جنسیت، کورتیزول و آلفا آمیلاز در پاسخ به استرس فیزیکی و روانی حاد در بیماران مبتلا به اختلال شخصیت مرزی را تعیین می کند
|کد مقاله||سال انتشار||تعداد صفحات مقاله انگلیسی||ترجمه فارسی|
|34139||2015||7 صفحه PDF||سفارش دهید|
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Publisher : Elsevier - Science Direct (الزویر - ساینس دایرکت)
Journal : Psychiatry Research, Volume 228, Issue 1, 30 July 2015, Pages 46–52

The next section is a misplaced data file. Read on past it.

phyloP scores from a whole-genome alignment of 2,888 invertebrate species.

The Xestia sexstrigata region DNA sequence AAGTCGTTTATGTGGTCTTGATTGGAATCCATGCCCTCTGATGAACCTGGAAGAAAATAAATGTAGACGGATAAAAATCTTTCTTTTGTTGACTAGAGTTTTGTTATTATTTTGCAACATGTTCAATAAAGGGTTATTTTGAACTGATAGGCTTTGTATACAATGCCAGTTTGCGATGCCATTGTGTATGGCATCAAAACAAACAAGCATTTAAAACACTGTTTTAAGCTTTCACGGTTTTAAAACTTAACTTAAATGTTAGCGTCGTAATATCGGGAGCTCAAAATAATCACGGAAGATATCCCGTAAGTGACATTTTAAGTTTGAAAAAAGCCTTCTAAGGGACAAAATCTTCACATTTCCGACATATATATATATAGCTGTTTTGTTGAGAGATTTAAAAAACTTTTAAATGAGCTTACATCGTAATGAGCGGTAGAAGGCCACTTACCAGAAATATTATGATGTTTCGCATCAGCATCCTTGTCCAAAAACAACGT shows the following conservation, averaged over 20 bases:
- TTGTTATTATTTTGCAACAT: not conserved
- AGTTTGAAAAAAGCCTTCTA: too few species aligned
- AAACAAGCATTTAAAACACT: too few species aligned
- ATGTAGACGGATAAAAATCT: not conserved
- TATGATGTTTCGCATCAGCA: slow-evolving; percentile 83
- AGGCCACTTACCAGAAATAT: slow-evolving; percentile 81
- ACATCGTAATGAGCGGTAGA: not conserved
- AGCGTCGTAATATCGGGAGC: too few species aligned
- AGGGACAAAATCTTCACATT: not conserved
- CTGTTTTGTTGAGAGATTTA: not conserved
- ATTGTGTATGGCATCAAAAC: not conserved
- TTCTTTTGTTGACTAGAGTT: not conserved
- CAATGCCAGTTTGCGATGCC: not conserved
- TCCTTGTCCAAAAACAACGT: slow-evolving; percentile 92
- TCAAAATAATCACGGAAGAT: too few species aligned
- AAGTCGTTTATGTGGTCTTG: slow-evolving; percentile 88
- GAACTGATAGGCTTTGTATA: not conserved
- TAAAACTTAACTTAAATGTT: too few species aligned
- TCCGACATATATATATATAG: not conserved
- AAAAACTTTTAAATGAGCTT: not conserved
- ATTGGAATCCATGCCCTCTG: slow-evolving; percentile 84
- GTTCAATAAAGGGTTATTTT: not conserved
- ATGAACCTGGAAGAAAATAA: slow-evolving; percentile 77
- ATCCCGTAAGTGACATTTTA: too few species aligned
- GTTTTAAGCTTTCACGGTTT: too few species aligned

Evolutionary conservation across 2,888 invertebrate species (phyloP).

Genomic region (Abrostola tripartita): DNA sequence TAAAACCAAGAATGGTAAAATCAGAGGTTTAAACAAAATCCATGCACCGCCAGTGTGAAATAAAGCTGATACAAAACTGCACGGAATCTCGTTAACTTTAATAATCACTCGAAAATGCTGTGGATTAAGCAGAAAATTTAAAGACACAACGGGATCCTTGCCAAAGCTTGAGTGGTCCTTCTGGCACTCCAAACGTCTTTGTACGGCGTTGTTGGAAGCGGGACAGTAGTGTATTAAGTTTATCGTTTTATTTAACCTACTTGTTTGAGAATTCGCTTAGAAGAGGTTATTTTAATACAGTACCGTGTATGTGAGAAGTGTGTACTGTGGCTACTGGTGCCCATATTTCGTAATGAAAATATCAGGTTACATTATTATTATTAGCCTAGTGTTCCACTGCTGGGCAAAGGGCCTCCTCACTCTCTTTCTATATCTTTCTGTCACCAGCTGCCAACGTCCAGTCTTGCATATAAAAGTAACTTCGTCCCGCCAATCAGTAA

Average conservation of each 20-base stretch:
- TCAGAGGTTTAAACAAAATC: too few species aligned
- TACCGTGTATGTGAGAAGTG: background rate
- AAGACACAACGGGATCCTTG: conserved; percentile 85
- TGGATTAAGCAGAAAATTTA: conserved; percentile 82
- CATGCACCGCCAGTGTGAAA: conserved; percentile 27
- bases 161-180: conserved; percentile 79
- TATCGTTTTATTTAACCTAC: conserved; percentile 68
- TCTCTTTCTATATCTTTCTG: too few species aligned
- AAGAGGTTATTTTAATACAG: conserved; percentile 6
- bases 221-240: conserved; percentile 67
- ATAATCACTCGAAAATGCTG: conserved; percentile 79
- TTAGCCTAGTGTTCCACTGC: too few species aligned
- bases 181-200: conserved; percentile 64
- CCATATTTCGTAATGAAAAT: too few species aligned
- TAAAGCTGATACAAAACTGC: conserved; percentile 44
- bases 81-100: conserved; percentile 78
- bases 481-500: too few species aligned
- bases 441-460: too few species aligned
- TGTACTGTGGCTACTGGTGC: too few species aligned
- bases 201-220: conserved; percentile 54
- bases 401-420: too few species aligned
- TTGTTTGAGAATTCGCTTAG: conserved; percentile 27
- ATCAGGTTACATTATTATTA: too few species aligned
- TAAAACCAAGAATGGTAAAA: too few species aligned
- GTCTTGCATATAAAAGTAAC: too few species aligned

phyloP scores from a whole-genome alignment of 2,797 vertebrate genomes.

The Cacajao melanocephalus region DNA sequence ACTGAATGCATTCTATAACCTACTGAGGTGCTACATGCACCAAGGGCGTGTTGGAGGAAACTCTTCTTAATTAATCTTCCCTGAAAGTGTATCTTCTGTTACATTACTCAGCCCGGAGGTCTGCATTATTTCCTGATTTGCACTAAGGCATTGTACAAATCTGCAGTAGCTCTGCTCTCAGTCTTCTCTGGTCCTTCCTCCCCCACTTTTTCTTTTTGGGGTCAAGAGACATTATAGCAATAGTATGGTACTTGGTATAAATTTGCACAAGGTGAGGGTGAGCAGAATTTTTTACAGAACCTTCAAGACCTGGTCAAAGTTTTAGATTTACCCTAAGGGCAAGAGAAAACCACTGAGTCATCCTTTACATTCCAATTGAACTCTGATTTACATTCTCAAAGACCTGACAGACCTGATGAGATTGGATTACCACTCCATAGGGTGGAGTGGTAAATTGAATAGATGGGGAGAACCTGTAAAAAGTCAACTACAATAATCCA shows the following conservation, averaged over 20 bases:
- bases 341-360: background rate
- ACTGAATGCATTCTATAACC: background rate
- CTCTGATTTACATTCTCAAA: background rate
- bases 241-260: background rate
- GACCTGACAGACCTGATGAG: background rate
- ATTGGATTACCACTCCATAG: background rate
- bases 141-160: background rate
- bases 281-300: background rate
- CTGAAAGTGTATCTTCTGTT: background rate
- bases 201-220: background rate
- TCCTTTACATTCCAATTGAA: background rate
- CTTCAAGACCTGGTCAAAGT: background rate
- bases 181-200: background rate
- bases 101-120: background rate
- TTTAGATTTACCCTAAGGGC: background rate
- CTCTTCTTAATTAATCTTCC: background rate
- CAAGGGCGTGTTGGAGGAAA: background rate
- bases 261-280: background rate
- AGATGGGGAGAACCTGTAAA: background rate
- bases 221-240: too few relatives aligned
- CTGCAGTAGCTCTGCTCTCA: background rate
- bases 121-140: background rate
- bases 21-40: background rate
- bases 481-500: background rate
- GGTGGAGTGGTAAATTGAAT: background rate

Borderline personality disorder (BPD) is characterized by affective instability, unstable relationships, and identity disturbance. We measured salivary alpha-amylase (sAA) and salivary cortisol levels in all participants during exposure to the Trier Social Stress Test (TSST) and an electric stimulation stress. Seventy-two BPD patients were compared with 377 age- and gender- matched controls. The State and Trait versions of the Spielberger Anxiety Inventory test (STAI-S and STAI-T, respectively), the Profile of Mood State (POMS) tests, and the Beck Depression Inventory (BDI), the Depression and Anxiety Cognition Scale (DACS) were administered to participants before electrical stimulation. Following TSST exposure, salivary cortisol levels significantly decreased in female patients and significantly increased in male patients compared with controls. POMS tension–anxiety, depression–dejection, anger–hostility, fatigue, and confusion scores were significantly increased in BPD patients compared with controls. In contrast, vigor scores were significantly decreased in BPD patients relative to controls. Furthermore, STAI-T and STAI-S anxiety scores and BDI scores were significantly increased in BPD patient compared with controls. DACS scores were significantly increased in BPD patient compared with controls. Different stressors (e.g., psychological or physical) induced different responses in the HPA and SAM systems in female or male BPD patients.